Fans of the band Insane Clown Posse (ICP), referred to as Juggalos, have been targets of state repression since being designated a “hybrid gang” by the FBI in 2011. The band’s logo, frequently called a “hatchetman,” has been deemed a gang symbol. This has resulted in harassment by local and federal police for having an ICP sticker or tattoo. Juggalos have been fired from employment, have been discriminated against in custody battles, have received longer and harsher sentences in court, and have been discharged from military service. The American Civil Liberties Union and ICP have been fighting this designation in court since 2014. So far, the courts have ruled that the FBI gang report should not be used as a reason to target Juggalos. However, this ruling is often ignored by law enforcement and it does nothing to hold the FBI accountable for the damage it has done.
While a diverse range of people enjoy the music and fandom of ICP, Juggalos are typically working class people living in poverty. Cultural treatment of Juggalos has ranged from mocking to fearful, leading many people to assume Juggalos are undereducated, and possibly dangerous. In part because of this, and in part because of mainstream media’s lack of representation, the gang designation of the Juggalos was not really picked up as an issue for left-leaning activists until fairly recently. This is a particularly personal matter within the Industrial Workers of the World (IWW), as we have members who are Juggalos. Juggalos are often mocked by mainstream society; however, we value our fellow workers and take each others’ struggles seriously.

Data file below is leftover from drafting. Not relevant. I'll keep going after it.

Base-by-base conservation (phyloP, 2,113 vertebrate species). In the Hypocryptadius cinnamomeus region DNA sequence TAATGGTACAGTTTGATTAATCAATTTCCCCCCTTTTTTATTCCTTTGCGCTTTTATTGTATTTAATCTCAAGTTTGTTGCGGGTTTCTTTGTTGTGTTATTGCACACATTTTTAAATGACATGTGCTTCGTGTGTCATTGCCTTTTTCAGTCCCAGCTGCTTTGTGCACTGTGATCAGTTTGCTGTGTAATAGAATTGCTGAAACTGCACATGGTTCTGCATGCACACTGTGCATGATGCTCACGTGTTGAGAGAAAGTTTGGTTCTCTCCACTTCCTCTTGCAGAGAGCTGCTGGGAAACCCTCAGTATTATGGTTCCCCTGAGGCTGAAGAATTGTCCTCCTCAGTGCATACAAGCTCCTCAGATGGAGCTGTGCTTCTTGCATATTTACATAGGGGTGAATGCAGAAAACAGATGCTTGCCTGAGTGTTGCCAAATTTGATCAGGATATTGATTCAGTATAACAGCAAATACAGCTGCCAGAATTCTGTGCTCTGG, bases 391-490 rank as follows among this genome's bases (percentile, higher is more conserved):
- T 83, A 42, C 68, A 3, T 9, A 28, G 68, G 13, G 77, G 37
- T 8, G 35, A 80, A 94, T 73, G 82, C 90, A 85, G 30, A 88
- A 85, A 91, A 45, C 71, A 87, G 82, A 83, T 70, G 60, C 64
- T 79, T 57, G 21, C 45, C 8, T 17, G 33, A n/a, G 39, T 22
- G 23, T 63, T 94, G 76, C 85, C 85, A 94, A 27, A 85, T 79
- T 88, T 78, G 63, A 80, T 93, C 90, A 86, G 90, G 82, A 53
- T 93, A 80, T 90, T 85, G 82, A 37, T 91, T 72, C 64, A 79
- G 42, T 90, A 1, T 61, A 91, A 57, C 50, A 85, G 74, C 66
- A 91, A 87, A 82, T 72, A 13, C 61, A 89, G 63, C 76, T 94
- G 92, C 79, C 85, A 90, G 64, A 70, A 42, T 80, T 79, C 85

The manner in which the Juggalos were informed of the gang designation was nothing short of state terrorism:
We were very in a very isolated area, 30 minutes up a mountain with no phone service. They announced the gang designation near the end of the gathering and helicopters started circling. We started hearing that people were getting pulled over trying to exit the area. Organizers lined people up in a tent and took their statements about being harassed by police in the secluded area. You used to never see cops on the Gathering of the Juggalo (GOTJ) grounds except to just come in and make a quick arrest and then leave, but since being labeled a gang there have been police on the grounds every year, cops on horses outside of venues, and even rumors of under covers.
We must understand that to this day, Juggalos are targeted for having and wearing band merchandise: pins, stickers, tattoos, and necklace charms. This is just one more way state repression affects our members, and we should offer solidarity, not jokes.
With recent events raising the profile of the Juggalo community, many activists are beginning to realize how the government’s being capable of labeling a group a “gang” without any accountability or due process is an important issue for revolutionaries to engage in.
Most Juggalos identify as apolitical. Some lean left, others right. We still believe that the March on Washington to protest the gang designation is an issue we should support. Repression targeting a working-class subculture, and setting a dangerous precedent of casting wide nets, has to be challenged. An injury to one is an injury to all.